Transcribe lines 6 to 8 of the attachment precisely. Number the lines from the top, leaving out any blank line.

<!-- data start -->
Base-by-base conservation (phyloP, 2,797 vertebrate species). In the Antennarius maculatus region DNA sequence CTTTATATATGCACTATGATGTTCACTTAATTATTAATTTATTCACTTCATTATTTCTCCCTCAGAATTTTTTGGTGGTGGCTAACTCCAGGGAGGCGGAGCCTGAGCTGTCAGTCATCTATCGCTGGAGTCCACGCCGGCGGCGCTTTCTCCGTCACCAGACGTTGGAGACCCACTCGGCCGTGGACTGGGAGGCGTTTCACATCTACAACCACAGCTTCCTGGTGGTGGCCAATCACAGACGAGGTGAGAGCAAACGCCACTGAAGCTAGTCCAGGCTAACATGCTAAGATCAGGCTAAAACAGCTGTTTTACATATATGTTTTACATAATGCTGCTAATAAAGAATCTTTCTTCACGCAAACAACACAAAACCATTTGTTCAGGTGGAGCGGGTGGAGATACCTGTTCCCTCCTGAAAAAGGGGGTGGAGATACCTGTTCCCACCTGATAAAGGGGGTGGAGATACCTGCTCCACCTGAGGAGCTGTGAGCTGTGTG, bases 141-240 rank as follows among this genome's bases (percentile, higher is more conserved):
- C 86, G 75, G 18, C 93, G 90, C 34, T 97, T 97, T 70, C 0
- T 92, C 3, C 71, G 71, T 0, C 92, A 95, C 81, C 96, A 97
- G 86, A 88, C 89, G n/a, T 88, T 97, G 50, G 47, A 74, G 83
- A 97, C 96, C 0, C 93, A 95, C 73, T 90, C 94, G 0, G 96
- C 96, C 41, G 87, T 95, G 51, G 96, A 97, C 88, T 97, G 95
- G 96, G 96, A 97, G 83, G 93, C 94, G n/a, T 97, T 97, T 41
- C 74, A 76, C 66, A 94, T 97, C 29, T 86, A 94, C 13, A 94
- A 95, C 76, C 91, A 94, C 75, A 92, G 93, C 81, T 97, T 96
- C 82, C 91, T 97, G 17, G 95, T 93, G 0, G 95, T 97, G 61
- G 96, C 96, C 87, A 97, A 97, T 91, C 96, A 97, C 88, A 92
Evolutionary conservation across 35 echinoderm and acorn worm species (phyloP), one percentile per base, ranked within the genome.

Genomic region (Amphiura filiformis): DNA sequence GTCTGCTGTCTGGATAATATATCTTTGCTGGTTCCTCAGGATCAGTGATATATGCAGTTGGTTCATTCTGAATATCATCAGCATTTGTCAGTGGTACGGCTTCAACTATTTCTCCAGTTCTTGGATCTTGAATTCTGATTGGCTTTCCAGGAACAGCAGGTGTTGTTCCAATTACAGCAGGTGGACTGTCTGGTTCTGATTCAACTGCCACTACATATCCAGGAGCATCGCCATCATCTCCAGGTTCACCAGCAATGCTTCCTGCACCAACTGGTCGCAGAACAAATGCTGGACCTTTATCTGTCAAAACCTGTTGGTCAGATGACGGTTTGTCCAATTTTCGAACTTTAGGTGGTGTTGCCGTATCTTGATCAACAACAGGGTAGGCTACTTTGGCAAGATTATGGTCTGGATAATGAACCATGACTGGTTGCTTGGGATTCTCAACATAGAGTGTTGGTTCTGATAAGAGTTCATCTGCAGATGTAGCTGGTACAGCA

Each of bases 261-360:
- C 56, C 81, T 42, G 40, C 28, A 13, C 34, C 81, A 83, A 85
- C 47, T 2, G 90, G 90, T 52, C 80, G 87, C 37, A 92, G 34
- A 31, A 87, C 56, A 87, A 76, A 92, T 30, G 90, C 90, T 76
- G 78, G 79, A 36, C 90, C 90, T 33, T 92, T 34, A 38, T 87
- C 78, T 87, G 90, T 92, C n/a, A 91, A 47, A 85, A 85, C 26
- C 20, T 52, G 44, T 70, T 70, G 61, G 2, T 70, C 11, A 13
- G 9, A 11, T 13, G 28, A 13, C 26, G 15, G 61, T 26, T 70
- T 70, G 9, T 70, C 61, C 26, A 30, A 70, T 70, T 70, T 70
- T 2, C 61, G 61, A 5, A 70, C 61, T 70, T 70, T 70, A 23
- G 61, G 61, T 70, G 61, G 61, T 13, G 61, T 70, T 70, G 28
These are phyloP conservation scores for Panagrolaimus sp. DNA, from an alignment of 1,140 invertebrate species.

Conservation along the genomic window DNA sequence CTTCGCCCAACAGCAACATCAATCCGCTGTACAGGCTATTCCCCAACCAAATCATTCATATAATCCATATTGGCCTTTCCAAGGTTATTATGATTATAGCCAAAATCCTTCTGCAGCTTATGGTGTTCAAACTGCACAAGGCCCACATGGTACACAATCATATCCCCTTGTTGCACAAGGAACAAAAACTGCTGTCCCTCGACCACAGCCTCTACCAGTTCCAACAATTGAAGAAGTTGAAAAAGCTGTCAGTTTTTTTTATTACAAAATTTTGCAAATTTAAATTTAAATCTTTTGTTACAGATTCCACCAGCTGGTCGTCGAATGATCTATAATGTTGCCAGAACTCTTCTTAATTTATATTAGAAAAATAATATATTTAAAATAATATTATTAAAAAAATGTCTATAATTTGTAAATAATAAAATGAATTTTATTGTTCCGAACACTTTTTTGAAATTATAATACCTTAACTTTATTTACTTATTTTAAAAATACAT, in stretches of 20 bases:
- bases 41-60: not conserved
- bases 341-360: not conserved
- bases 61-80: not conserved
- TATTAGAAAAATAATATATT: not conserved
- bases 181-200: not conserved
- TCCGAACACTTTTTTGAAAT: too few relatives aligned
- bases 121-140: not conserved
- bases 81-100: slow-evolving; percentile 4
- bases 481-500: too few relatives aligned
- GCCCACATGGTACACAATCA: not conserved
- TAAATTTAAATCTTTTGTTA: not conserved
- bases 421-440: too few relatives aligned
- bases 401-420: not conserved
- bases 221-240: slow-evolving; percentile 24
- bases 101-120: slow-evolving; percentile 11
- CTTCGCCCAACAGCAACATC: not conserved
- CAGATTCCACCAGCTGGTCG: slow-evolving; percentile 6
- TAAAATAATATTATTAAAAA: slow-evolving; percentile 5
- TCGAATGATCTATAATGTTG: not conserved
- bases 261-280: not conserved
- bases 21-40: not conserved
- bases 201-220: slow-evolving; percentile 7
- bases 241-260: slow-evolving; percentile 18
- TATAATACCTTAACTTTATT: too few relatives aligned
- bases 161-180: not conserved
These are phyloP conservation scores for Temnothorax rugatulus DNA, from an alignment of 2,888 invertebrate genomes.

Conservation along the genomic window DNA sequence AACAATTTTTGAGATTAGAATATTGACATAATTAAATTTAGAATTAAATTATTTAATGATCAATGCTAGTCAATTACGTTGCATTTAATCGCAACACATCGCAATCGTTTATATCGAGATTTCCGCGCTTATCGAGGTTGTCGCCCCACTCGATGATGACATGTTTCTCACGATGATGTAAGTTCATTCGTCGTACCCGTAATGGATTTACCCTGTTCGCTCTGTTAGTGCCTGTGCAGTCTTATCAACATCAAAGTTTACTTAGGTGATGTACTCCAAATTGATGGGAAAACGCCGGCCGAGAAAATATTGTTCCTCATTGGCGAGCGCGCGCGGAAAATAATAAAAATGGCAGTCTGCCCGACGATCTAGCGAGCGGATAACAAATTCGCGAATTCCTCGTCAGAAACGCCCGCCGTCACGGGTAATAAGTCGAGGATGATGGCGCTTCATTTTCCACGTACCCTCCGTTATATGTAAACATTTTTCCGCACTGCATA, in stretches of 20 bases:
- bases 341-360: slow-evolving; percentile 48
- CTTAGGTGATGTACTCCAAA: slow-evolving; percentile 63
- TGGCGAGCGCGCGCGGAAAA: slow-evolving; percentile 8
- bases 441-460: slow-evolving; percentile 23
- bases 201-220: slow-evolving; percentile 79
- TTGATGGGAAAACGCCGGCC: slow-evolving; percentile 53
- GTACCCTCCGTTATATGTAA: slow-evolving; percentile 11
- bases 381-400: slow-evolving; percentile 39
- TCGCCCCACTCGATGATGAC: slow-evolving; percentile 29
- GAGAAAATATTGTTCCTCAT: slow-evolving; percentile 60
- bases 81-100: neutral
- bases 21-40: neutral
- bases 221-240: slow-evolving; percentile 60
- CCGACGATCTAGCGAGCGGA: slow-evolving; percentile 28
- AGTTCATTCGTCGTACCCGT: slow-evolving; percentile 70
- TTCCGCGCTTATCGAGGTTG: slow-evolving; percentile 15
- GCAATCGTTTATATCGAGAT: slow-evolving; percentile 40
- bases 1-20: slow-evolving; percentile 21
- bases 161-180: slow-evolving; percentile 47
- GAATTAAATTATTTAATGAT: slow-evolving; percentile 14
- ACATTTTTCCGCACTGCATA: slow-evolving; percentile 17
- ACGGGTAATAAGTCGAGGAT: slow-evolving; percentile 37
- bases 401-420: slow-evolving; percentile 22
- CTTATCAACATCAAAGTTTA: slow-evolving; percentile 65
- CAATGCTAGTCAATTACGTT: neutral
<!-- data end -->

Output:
- C 96, C 41, G 87, T 95, G 51, G 96, A 97, C 88, T 97, G 95
- G 96, G 96, A 97, G 83, G 93, C 94, G n/a, T 97, T 97, T 41
- C 74, A 76, C 66, A 94, T 97, C 29, T 86, A 94, C 13, A 94